IntroductionLiterature said to have served the kings of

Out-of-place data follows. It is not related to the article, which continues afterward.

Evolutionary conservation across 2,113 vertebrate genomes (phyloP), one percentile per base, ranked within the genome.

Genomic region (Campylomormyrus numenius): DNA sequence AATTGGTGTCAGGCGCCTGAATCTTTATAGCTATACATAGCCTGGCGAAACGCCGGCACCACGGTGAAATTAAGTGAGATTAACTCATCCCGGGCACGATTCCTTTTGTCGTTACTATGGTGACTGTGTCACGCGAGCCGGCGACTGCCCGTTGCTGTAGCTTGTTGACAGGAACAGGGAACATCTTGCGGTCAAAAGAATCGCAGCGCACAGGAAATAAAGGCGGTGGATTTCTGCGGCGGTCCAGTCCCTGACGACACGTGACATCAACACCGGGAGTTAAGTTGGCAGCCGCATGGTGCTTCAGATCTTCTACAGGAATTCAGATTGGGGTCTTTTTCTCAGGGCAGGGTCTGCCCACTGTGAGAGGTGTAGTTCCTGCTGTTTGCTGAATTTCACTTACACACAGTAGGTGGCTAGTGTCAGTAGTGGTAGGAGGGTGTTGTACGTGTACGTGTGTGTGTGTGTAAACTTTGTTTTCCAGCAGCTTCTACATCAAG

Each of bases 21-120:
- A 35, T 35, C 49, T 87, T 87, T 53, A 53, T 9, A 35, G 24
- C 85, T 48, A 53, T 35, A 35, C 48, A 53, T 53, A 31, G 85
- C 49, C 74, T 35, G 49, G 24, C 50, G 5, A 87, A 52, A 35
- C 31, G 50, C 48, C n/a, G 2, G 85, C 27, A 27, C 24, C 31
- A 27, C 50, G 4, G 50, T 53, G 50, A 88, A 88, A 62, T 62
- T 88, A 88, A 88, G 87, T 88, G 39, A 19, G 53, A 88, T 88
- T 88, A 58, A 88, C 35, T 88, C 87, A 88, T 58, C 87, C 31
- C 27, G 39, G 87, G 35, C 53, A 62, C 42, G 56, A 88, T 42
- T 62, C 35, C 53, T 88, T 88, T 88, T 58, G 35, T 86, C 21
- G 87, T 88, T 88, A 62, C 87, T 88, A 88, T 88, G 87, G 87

IntroductionLiterature is an essential part of any culture. Since antiquity, it has carried out the tradition of passing down the stories, mythologies, and folklores from one generation to another, which give meaning to a civilization. It also provides a unique opportunity to admire one’s cultural heritage and conserving the same simultaneously. As mentioned earlier, not only a literary tradition allows its enthusiasts and readers a peep into the past, it also allows them to look into the mirror of contemporary literary tradition. On the same note, Hindi literature has played a matchless role in the growth and conservation of Hindi language. There has been a lot of debates regarding the classification of Hindi literature since its inception.But for simplicity sake, Hindi literature, since its beginning can be divided into four sections:Adikaal (the early period beginning from 10th century till 14th century)Bhaktikaal (the devotional period beginning circa 14th century till 17th century) Ritikaal (Scholastic period covers the literary tradition from 1600 to 1850)Adhunik kaal ( the modern period beginning from 19th century) Keshavdas: an IntroductionKeshavdas Mishra was born in the year 1555. He is also known by the name of Keshavdas. He was a renowned Sanskrit scholar and Hindi poet who contributed immensely to the Ritikaal period. He is perhaps best known for his Rasik Priya, a pioneering work of the Ritikaal of Hindi literature.He came from a family of Brahmin pandits who were scholars in Sanskrit. His family is said to have served the kings of Orcha and Gwalior in present day Madhya Pradesh. This is a vital piece of information because his family lineage marked an unconventional decision taken by Keshavdas. He began writing in the period when the glory of Sanskrit language and literature was at its pinnacle. Nonetheless, he forsake the previously mentioned tradition and chose Brajbhasha, a dialect of Hindi to be the medium of his literary thoughts. This is considered as an act of defiance against the long established tradition of Sanskrit.Brajbhasha was mainly spoken in the Braj region of modern day Mathura, Agra and nearby regions in Uttar Pradesh. Brajbhasha, during the medieval period was mostly viewed as a language in which the poets used to develop hymns and devotional songs for Krishna and Radha. Keshavadas broke this tradition and made people see that Brajbhasha could also encompass varied themes and genres. This is chiefly visible in his best known works like Rasikpriya and Kavipriya. The riti tradition of Keshavdas flourished in the reign of the Mughal Empire. It was in large measure a series of literary transplantations from Sanskrit that initially enabled this vernacularizing process, and these are prominent in the poet’s best known works, the Rasikpriya and Kavipriya , major textbooks of poetry principles that derived much of their subject matter from the field of classical literary science , as well as the Ramchandrika (Moonlight of Ramcandra, 1601), the first Brajbhasha experiment with the mahakavya (courtly epic) style.Despite the familial connections to Sanskrit (his father and forefathers were Sanskrit scholars), Keshavdas decided that he will use a more commonly understood language of the mass that is, Brajbhasha, for his writings. This decision was significant in the sense that his work would turn out be quite a deviance from the preferred tradition of those days. To be more precise, this meant that these kinds of works were viewed with disgust opinions from the pandits, the most superior class of that time. It could be considered as a paradox that Keshavadas’s works were deemed paradoxical as they were written keeping in mind the Sanskrit literary tradition but the language used was Brajbhasha. Brajbhasha, as a language of literature, at that time was already on the verge of becoming acceptable among the common mass. One of the reason which is give for the change of heart of the common mass is the Bhakti movement. It was due to the rise of the Vashnavite religion that secured the common masses attention towards languages like Brajbhasha.As we know he was the court poet of the Bundela kingdom of present day Madhya Pradesh, he also gives us the proof that literature was flourishing at that period in the court of Bir Singh Deo Bundela. Major worksOne of his seminal work and the very first literary work is Ratan Bavani. There are three anthology of poems of which Keshavadas is thought to have written are Rasikpriya (1591), Ramchandrika (1600), and Kavipriya (1601). One of his poetry anthology Ramchandrika is an abridged translation of the literary giant Ramayana. Not only this, it is written  in 30 sections. Some of his  other important and seminal works include Rakhshikh (1600), Chhandamala (1602), Virsinghdev Charit (1607), and Jahangirjas Chandrika (1612). Though the language of his choice was Brajbhasha, but his works were heavily influenced by Bundelkhandi dialect.RasikpriyaRasikpriya was written by Keshavdas in the year of 1591. Rasikpriya is considered as an important literary piece of the Ritikaal of Hindi literary tradition. At that time, Keshavdas was the court poet of the well known king Madhukar Shah and his son, Prince Indrajit Shah, of Orchha, present day Madhya Pradesh. Written in Braj bhasha, Rasikpriya covers the emotions and behaviour of ideal loves, most importantly the immortal love of Krishna and Radha. Subsequently, for the upcoming generation of writers, Rasikpriya became the stylistic guide in terms of Hindi Romantic literature. It also became quite a favourite literary work among the contemporary Rajput kings of India. K.P. Bahadur, who translated Rasikpriya into English as The Rasikapriya of Keshavdas made the following remarks about it:Keshavdas wrote Rasikapriya to provide entertainment to such readers as were interested in the poetry of love. Love was considered to be a primary emotion, not only by the poets of Keshava’s time-but also by those who had preceded him. Rasikapriya deals, with love in all its varied aspects. The lover, portrayed in Keshava’s book is Krisna and the beloved is Radha. In poetic language they are often called nayaka and nayika. The book describes the different kinds of nayakas and nayikas — their lovemaking, their moods, sentiments and emotions, and illustrates these vivid accounts of the lovers in various situations.According to Bahadur (1990), Keshav Das classifies his heroines in his Rasikapriya in various ways. According to Keshavadas, the nayikas (heroines) which are most important to the artists are categorized into eight categories. There is one more important heroine who is a comparatively mature heroine whose husband has just returned. But this classification is not among the eight well-known nayikas, among which the Prositapatika Nayika (Bahadur 1972, pp. 117-18) or Prositapreyasi Nayika (Randhawa 1962, pp. 76-77) is the nearest, the heroine whose husband is away. According to Randhawa, however (p. 64), some rhetoricians add another three, including Agatapatika Nayika, one whose husband has just returned and comes immediately to seek her. Keshavadas is often fondly remembered as the father of ritikal and his Rasikpriya is considered as the foundational text of ritikavya. Rasikpriya is basically piece of work which celebrates love and centres it on Krishna and Radha. It has also instilled inspiration among many artists who ended up creating paintings based on the dohas of Rasikpriya. Keshavdas’s Rasikpriya distinguishes nayikas into eight different categories. They are known as Ashtanayika. The classification of Ashtanayika was for the first time given Bharata in Natya Shashtra. Keshavdas elaborates on them. The eight nayikas represent eight different states of a woman (avastha). These nayikas are in a deeply seated romantic relationship with her hero or also known as nayaka. These typical portrayals have become immensely popular and have been used by the subsequent enthusiasts in Indian painting Indian painting, literature, sculpture as well as Indian classical dance.The Natya Shastra describes the nayikas in the following order: VasakasajjaVirahotkanthitaSvadhinabhartrukaKalahantaritaKhanditaVipralabdhaProshitabhartrukaAbhisarika.Now let us discuss about these nayikas in a more detailed manner.VasakasajjaVasakasajja (“a woman who is dressed to have her reunion with her lover”) or Vasakasajjika is the nayika one who is patiently waiting for her lover to return home to her from a long and arduous journey. She is mostly depicted smoking a bidri hookah and waiting for her comapnion eagerly. She dresses herself for the union with her lover and “anticipating union’s pleasure”. VirahotkanthitaVirahotkanthita (” A woman who is unambiguously sad due to her separation from her lover”) or Utka (as portrayed by Keshavdas) is the sad woman who falls in the pit of distress over her lover’s inability to return home. This is so because her lover is not able to finish her work for which he had gone away from his lover. She is depicted eagerly and patiently waiting for her lover, sitting or standing on a bed. She is the one who is alone and thus desires for reunion. This is so because she is separated from her lover.SvadhinabhartrukaSvadhinabhartruka (“a woman who has a subservient and a compliant lover”) or Svadhinapatika (as portrayed by Keshavdas) is the woman controls her husband and is also loved by him. He is fond of being docile and unassertive with the desires expressed by his lover. He is in love with her. In the subsequent painting which were influenced by Rasikpriya paintings, our nayaka is shown to be putting mahawar on the feet of his beloved. He is also shown to be putting a vermilion tilak on her forehead as a symbol of their unity. Kalahantarita Kalahantarita (“a woman who stays away from her lover due to a quarrel”) or Abhisandhita (as named by Keshavdas) is a repentant woman who at first fought with her lover over an issue and decided not to come close to him. But later, she regrets over such a rash decision of hers. This quarrel is because of jealousy or her own arrogance. In the paintings depicted by artists which are based on Rasikpriya, her lover is shown leaving the abode of the nayika.  Also, she is shown heartsick and repentant without him.Khandita Khandita (“a woman who is maddened over her lover’s adultery”) is an incesed woman who cannot tolerate his non-monogamous life. Her lover had promised to spend the night with her but he ended up spending it with some other woman. Vipralabdha Vipralabdha Nayika is the seventh in Keshav Das’ eight categories. She is a nayika who has waited long for her nayak but he has failed to appear. In the paintings based on this category, the nayika is shown to throw her jewelery in a fit of rage. Her face is contorted with anger over her lover’s failure to appear. She is also depicted losing interest in food and sitting alone looking towards the sky in a hope of a miracle that her lover will come to meet her. The artists also showed trees which bore fruits in spring to show a perfect setting for love tryst. Proshitabhartruka Proshitabhartruka (“a woman with a husband who has gone for a stay in some other place”) or Proshitapatika (as named by Keshavdas) is the heroine whose lover has gone away from her to attend some business and does not return on the day he has promised to return. The nayika is in a state where she cannot be consoled. She is depicted seated  and very sad. She is surrounded by her maids.AbhisarikaAbhisarika (“a woman who seeks oppurtunity to meet her lover”) is a heroine, who is not worried about her chastity and sneaks out of her home to meet her lover. She is shown to meet her lover secretly. Usually in the paintings of the artists influenced by Keshavdas, this nayika is shown standing at the threshold of her house and attempting to go out and meet her lover in the forest. She is also shown to be challenged by many kinds of difficulties which make her journey difficulty. KavipriyaKeshav’s Kavipriy?, ‘The Poet’s Favourite’ (c. 1601), is essentially a pattern-book of literary tropes and metaphors.  This book is mostly known for the discussion of the topic of alankarsastra. And here I will quote Allison Busch:                                           When writing on poetics themes, Keshavdas closely follows Dandin and other  canonical Sanskrit thinkers.  Here he riffs off of Dandin with a new category of  alan?k?ra, the ?iks??­?ks?epa, “the prohibition through instruction.” This becomes the  conceptual foundation for his B?rahm?sa, an iconic Indic genre in which a virahin??, a  lovelorn woman, pines for her beloved over a period of 12 months.  In this B?rahm?s? the n?yik? adopts a clever ruse to forestall becoming a virahin?? in  the first place. In keeping with the theme of this alan?k?ra she “instructs” her lover  about the various festivals or special qualities associated with each month.   In the guise of teaching the n?yaka about the seasons, the n?yik? manages to find  something wrong with his departing for each and every month of the year. In the  end no month is found suitable for his journey, so the “lesson” to the n?yaka is that  he should not leave at all. Some more major works by KeshavdasV?rsi?hdevcarit (1607) is another marvelous work by Keshavdas. It is more of a biography of Raja Bir Singh Deo Bundela. This is unique because it contains innumerable references to the poetry of performance. He has also described the city of Bir Singh Deo Bundela and the marvels of the same. Let us read the description of the city: ConclusionKeshavdas was no doubt a powerful magician, whose magic was portrayed through his literary thoughts. His pioneer works not only dominated the literary domains but they also influenced the political scenarios. He later on became the confidante and a political advisor to the rulers of Orchha. One can actually trace the upliftment of Brajbhasha through the works of Keshavdas. Not only did he penned down his works in Braj bhasha but he also encouraged the future generation of writers to choose the vernaculars over major languages, to express their literary creativity. He is famous for his renowned adage                                        “Go ahead, light your candles and burn your incense and ring your bells and call out to God, but watch out, because God will come, and He will put you on His Anvil and fire up His Forge and beat you and beat you until He turns brass into Pure Gold.”He extended Brajbhasha into new realms which aided in the vernacularization of the same. He is also considered as an important innovator in the field of vernacular rhetoric. His inclination towards Brajbhasha due to the reason that his patrons of Orchha had converted to vaishnavism. There is a reason which led to the quick rise of Keshavdas. This is because of the political influence which was held by the Mughal empire in that period. The Mughal empire had a wel established reign in the northern part of India. Also, Orchha was a tributary state at that time and as we know he was a political advisor, friend and guide of Orchha empire. His works became an handbooks or guides for the upcoming artists and poets alike. They gained a lot from Keshavadas’s works.